More Hongkongers now living below poverty line, labour and welfare chief says

Dr Law Chi-kwong says focus should be on preventing people from ending up in the category

PUBLISHED : Monday, 06 November, 2017, 10:01am
UPDATED : Monday, 06 November, 2017, 12:15pm

More Hongkongers are living below the poverty line, according to Secretary for Labour and Welfare Dr Law Chi-kwong, but he says he is against setting a target for poverty alleviation.

His comments to the Post were in stark contrast to President Xi Jinping’s pledge to lift every rural resident in mainland China out of poverty by 2020.

Xi made the vow at the twice-a-decade 19th party congress last month, where he detailed goals to make China a “moderately prosperous” country in three years.

Law, a veteran social work academic, said Xi’s goal was “achievable”. But he added that he did not advocate setting a target for Hong Kong.

In 2015, the number of those who were impoverished rose to a six-year high, reaching 1.34 million, and accounting for 19.7 per cent of the city’s population. This was a rise of 20,000 from 2014.

The 2016 figure will be announced later this year by Chief Secretary Matthew Cheung Kin-chung, Law said he expected the figure to rise further.

“I am expecting it to increase, because I expect income disparity will be increasing and the poverty line will be moving up quickly because the median income has been increasing at least quicker than inflation and other things,” Law said.

Explain This: what does it mean to be poor in Hong Kong, and how many people live in poverty?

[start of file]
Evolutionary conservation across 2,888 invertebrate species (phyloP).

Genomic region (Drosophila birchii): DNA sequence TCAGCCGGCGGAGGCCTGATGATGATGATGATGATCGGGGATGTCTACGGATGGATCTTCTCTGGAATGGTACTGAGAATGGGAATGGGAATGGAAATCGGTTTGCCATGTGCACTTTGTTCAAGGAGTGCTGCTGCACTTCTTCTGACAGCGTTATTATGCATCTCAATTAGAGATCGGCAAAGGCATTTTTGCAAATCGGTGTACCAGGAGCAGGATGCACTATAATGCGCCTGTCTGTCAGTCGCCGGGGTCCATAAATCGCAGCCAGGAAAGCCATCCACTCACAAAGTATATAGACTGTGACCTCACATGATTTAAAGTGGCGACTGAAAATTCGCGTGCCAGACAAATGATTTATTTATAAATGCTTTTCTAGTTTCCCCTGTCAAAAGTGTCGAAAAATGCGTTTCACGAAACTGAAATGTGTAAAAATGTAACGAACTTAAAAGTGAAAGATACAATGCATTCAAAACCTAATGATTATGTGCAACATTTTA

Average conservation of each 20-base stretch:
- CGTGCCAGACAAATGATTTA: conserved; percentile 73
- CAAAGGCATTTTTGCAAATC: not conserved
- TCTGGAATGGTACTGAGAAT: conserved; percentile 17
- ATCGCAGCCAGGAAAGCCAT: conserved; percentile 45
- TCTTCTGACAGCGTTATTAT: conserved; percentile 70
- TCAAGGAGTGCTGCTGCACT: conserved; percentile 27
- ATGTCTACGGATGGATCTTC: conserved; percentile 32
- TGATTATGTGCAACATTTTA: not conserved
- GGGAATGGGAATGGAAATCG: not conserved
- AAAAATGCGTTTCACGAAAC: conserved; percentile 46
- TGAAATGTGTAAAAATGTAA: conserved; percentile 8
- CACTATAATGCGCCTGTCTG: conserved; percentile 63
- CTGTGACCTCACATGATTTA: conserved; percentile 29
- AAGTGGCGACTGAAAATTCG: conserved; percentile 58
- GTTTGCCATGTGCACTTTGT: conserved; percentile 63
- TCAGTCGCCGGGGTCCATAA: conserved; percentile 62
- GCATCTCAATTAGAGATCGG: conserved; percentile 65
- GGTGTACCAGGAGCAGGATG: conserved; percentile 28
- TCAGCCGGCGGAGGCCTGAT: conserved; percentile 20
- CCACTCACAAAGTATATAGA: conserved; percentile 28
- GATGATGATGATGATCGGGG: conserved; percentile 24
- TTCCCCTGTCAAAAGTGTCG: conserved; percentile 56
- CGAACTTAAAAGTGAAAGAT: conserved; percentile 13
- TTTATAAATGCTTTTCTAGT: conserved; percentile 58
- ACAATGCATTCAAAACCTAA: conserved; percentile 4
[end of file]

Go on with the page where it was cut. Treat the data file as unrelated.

“So, because we have a moving poverty line, you will expect [the number of impoverished people to rise].”

The poverty line is drawn at half the median household income according to household size. It stands at HK$3,800 for one-person households and HK$8,800 for two people.

“I am one of those who have been against setting a target for poverty alleviation, because we shouldn’t just focus on those living below the poverty line,” he said.

“We should have some help for those above it – at least slightly above it, such as 60 per cent or 70 per cent of the median. This is more emphasis on prevention, particularly for children.”

Law took the relaxation of terms for the Low-income Working Family Allowance Scheme as an example of government efforts in preventing more people from falling below the poverty line.

But Professor Chou Kee-lee from Education University said setting a target was important because it allowed the government to assess its own performance.

“I think the government doesn’t dare set a target because the poverty line is moving. But that should not be a reason. Without a target, you can’t assess the effectiveness of policies,” he said.

“While it is important to prevent people from falling below the poverty line, it is even more important to help those already in this category.”